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February 24, 1989 - Image 17

Resource type:
Text
Publication:
The Detroit Jewish News, 1989-02-24

Disclaimer: Computer generated plain text may have errors. Read more about this.

BEHIND THE HEADLINES

I

Shamir To Rally Troops
Before Washington Visit

CHARLES HOFFMAN

Special to The Jewish News

A

bout a year ago,
Prime Minister Yitz-
hak Shamir flew off to
Washington with the intifada
raging at home, braced for
some arm-twisting aimed at
getting Israel to accept an in-
ternational conference and
the dreaded "territory for
peace" formula. His efforts to
stand up to the Reagan Ad-
ministration's pressure were
reinforced by the rousing
emotional reception he
received from the UJA Young
Leadership in Washington
and from other Jewish au-
diences around the country.
The stakes are now higher
as Shamir prepares for
another Washington trip, pro-
bably in April. Uncle Sam is
talking to Yassir Arafat and
statesmen the world over are
lining up to shake the PLO
leader's hand. And the in-
tifada shows no signs of
abating.
Shamir, too, plans to up the
ante, by convening a con-
ference of Jewish leaders from

We want Diaspora
Jewish leaders to
strengthen Israel's
position in the
peace process."

around the world just before
his trip, and asking them to
line up in support of the
Israeli government. Several
thousand letters to Jewish
leaders are now going out in-
viting them to attend "The
Prime Minister's Conference
on Jewish Solidarity with
Israel," to be held March
19-22.
However, some of the par-
ticipants in the meeting of
the Conference of Presidents
of Major American Jewish
Organizations — held in
Jerusalem this past week —
were skeptical about the suc-
cess of such an ambitious
venture.
In a letter sent by Shamir
to invitees to pre-conference
deliberations, where draft
resolutions will be prepared,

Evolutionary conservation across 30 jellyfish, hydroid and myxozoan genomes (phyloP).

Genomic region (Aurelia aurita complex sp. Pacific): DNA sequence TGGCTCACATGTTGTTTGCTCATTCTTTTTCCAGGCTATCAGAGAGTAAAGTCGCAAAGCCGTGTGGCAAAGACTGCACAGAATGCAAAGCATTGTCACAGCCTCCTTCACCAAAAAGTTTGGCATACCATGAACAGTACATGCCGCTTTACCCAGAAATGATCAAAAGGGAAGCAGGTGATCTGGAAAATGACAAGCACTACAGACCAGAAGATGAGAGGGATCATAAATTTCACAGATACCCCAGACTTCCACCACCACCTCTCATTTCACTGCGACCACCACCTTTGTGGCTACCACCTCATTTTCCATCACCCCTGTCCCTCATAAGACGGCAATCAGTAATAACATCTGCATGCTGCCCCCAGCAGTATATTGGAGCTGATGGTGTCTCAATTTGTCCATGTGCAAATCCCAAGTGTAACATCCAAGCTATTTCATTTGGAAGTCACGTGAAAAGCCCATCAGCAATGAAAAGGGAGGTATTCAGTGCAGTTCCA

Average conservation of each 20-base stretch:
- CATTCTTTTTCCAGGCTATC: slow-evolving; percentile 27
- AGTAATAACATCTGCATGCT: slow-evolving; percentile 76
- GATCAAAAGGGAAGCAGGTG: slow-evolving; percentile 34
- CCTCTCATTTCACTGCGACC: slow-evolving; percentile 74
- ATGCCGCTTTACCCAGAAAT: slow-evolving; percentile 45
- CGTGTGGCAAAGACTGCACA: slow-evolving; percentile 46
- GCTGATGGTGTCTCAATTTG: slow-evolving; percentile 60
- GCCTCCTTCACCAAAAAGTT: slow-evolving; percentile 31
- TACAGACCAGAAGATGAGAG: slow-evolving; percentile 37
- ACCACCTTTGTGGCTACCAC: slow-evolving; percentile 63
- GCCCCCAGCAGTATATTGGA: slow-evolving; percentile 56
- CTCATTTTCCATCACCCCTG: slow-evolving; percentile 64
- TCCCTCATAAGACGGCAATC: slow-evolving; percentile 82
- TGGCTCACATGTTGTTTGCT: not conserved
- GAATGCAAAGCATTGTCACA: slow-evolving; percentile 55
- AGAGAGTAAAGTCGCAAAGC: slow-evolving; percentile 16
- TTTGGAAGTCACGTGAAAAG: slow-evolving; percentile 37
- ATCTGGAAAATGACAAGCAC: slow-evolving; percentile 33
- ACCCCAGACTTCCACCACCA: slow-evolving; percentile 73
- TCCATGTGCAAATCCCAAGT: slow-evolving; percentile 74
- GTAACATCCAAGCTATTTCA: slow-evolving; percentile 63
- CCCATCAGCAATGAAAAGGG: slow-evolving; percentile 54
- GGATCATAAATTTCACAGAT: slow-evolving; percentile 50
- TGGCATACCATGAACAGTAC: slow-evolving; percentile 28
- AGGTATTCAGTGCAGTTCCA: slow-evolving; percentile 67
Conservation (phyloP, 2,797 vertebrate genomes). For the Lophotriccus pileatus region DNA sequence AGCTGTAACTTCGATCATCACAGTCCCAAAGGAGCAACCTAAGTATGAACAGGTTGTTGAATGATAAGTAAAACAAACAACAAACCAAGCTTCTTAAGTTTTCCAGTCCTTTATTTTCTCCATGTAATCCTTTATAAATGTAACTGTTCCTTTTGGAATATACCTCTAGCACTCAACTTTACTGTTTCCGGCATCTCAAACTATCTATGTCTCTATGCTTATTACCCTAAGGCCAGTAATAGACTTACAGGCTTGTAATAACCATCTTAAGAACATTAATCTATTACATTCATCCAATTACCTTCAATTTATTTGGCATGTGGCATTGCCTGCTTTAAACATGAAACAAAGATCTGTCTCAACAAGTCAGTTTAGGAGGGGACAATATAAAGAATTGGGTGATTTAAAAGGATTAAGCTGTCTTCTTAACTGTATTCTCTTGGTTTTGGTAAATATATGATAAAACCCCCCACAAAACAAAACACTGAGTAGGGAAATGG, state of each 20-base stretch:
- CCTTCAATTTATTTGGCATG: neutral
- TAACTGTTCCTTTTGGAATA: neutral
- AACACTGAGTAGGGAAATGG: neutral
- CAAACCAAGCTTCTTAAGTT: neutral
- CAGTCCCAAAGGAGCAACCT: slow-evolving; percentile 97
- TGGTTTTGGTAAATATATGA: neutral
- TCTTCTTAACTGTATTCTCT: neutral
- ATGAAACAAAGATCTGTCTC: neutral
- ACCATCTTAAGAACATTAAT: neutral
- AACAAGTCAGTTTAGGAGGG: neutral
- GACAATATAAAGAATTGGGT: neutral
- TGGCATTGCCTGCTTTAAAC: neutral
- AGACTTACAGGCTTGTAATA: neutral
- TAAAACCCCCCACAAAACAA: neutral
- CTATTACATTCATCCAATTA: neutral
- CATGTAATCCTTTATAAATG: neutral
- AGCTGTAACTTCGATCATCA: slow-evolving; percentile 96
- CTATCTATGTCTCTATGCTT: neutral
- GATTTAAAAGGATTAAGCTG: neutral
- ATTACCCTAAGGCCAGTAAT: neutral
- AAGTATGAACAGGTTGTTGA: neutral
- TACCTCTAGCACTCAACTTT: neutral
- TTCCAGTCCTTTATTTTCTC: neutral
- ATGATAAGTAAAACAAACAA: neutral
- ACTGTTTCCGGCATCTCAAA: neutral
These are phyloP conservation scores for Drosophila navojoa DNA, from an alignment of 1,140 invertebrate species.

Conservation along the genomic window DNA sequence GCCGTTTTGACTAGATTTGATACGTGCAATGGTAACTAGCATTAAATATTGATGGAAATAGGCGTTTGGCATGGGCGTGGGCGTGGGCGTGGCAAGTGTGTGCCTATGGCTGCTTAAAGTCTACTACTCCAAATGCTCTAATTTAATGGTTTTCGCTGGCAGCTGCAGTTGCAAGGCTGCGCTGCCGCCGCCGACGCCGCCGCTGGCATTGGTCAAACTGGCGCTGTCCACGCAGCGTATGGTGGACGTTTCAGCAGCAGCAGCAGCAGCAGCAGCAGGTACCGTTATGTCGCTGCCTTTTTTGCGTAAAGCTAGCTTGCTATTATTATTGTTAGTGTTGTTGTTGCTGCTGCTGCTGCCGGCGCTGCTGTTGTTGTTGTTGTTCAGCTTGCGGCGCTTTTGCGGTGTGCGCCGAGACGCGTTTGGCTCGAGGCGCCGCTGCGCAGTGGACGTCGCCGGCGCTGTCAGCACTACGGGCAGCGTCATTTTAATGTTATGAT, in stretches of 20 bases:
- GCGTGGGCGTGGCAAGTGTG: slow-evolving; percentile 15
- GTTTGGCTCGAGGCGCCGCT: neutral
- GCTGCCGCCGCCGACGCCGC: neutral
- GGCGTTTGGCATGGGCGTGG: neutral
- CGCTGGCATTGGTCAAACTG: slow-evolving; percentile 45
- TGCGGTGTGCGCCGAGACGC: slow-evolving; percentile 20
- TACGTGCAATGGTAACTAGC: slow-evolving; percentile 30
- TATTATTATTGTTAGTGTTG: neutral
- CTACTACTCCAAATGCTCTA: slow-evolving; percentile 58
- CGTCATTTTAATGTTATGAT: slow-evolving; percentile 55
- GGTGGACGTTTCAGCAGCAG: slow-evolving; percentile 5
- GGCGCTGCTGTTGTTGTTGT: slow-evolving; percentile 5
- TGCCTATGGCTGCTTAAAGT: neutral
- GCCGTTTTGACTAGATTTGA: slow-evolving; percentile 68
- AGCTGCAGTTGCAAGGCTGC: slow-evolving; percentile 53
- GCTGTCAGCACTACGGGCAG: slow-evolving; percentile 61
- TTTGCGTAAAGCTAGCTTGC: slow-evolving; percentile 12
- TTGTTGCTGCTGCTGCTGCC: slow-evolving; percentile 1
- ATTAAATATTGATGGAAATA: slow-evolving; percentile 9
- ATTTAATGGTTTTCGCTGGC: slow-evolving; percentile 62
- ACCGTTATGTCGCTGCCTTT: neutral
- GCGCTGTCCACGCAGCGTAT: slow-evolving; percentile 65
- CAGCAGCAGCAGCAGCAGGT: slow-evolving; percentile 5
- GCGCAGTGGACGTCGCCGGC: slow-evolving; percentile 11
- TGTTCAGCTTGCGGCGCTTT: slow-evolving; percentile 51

he wrote that "in view of re-
cent developments in the
Middle East, there is an
urgent need to strengthen the
relationship of solidarity bet-
ween Israel and all Jews
around the world. The
government of Israel expects
the entire Jewish people to
stand at Israel's side in its
quest for peace, security and
prosperity?'

Such a gathering appears to
be unprecedented. Prime
Minister Levi Eshkol conven-
ed an economic conference for
world. Jewry just after the
1967 Six Day War, but no
premier in the past 20 years
has called world Jewish
leaders together with the
hope that they will endorse
the government's position on
the peace process. The con-
ference will deal with
economic issues and tourism,
but the main thrust will be
political.
The conference has bipar-
tisan sponsorship, with Likud
minister Ehud Olmert and
Labor minister Mordechai
Gur named by Shamir as
coordinators. Both are now
flying around the world talk-
ing to prominent Jews and
heads of Jewish organizations
in an attempt to sell them on
"Solidarity with Israel."
We want Diaspora Jewish
leaders to strengthen Israel's
position in the peace process,"
Gur said, "but we aren't ask-
ing them to come and vote
blindly in support of the
government. World Jewry's
support at this juncture is im-
portant, because it can help
us stand up to unjustified
pressures." He expects some
1,000 participants from 60
communities and organiza-
tions to attend.
Gur expressed the hope
"that the resolution that
comes out of this conference is
close to the resolution
adopted in early January by
the Knesset." That resolution
called for continuing the
peace process as outlined by
Camp David, renewing
negotiations for the establish-
ment of full autonomy for the
Arab inhabitants of Judea,
Samaria and the Gaza
District,- and expressed
Israel's willingness to talk
with Palestinians who reject
terror. It specifies that Israel
will not negotiate with the
PLO and rejects the concept of
a separate Palestinian state.
Gur would like to see a con-
federation emerge between
Israel, Jordan and the Palesti-
nians — he is careful to say
"Palestinians" and not PLO.
But he also supports the cur-
rent dialogue between the
U.S. and the PLO, which he
believes can clarify the issues
and positions that will even-
tually be raised in talks with
Israel.- The Likud, however, is
bitterly opposed to this
dialogue, and tends to see
autonomy as a way of main-
taining control over "the
Whole Land of Israel."

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THE DETROIT JEWISH NEWS

17

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